Have you prepared your children emotionally for the coming storm?

Long before the season begins, parents should begin explaining to children what hurricanes are, the dangers they pose and the safety measures to take against them.

Explain to your children that a hurricane is a giant rain and windstorm, destructive and dangerous, but survivable with preparation and precaution. The more children know about the storm and safety procedures, the more confident they will be. But keep it simple — detailed information is useless if children can’t digest it.

Have you prepared for those with special needs?

Make arrangements right away for family members who have special needs. Remember that if someone depends on electrical life-support, there probably will be no power after a storm.

Where are your important papers?

Collect your important documents and items in the off-season. Put the papers and items into a waterproof container, then keep the container in a safe place, perhaps a safety deposit box. 

Among documents to gather are:

  • Birth certificates for all family members.
  • Insurance policies — homeowners, flood, life, medical, auto, boat, plane, and other documents that outline property insurance coverage.
  • Identification — including passports, visas, Social Security or voter registration cards — for all members of the family. If your neighborhood is damaged, you might need such identification to gain access to your property.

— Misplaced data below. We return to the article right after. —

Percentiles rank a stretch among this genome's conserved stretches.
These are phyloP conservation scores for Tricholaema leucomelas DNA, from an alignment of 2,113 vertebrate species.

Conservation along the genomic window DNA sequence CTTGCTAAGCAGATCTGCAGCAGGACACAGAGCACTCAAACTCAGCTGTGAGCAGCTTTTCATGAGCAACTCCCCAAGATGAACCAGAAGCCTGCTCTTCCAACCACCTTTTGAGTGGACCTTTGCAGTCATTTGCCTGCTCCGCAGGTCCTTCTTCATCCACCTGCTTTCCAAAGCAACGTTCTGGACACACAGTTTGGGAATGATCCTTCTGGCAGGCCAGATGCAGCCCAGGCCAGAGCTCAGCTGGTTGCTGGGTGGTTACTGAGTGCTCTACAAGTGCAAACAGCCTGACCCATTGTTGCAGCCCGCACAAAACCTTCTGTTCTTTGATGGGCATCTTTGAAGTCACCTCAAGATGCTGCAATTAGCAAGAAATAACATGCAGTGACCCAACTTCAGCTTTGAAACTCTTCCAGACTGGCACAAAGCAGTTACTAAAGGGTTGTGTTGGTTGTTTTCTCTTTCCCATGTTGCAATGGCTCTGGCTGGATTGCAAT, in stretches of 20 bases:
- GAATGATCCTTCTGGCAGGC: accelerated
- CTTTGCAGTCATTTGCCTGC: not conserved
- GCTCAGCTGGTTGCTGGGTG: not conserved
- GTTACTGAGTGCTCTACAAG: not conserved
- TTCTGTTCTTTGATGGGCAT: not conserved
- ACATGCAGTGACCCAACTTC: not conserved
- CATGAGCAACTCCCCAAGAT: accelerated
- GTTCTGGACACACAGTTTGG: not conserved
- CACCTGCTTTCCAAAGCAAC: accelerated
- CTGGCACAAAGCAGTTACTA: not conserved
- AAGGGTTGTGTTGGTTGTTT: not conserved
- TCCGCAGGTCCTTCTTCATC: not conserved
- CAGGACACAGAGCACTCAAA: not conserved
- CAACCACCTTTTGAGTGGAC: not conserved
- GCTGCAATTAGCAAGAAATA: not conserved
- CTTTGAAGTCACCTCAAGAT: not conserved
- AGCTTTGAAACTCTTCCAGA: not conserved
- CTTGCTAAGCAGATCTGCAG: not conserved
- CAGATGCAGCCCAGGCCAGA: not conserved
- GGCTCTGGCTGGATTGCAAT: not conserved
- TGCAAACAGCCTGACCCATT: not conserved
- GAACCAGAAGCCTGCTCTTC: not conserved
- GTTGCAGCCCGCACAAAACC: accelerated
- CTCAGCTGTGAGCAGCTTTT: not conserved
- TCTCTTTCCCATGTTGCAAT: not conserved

• Utility bills, even for those you pay online.
  • Backup discs containing all important files.

Do you have a photographic or video recording of your belongings?

This will help speed payment of an insurance claim. Business owners should do the same for equipment in the workplace.

Additional tips:

Fill up your gas tank or charge up your car: Even if you are staying put, the power will most likely be out after the storm and if you need to travel for any reason, you will not be able to fill up or charge up.

Move methodically:  As you go from room to room, document their contents. If you are recording a video, state how much you paid for an item and where you bought it. If using still photos, make a list of the same information.

Keep receipts: Keep all receipts, especially for big-ticket items such as stoves, refrigerators, stereos, computers, printers, phones, etc.

Inventory storage areas: Inventory all storage areas — including the contents of closets and bureaus — the more documentation and detail you can provide in your claim, the faster it should be settled.

Keep records in a safe place: Keep all records and photographic evidence in a safe place off premises. Makes two copies of videos and photos. Update them occasionally, especially after holidays or at the start of hurricane season.

Have you set some emergency cash aside?

A hurricane could and very likely will disrupt banking schedules. Automated teller machines, credit and debit cards don’t work in a world without electricity, and even if they are up and running after a storm, they may run out of cash before the threat of an emergency is over.

Don’t charge your credit cards to the limit, you may need them to get more cash after the storm.

Planning is key to avoiding price gougers who appear after calamity strikes. Buy as many supplies as you can, especially big ticket-items like generators, before a hurricane threatens and demand skyrockets.

Above all, plan, prepare and pay attention! It could save your life.

Dan can be reached at [email protected] and at https://twitter.com/DanMcCue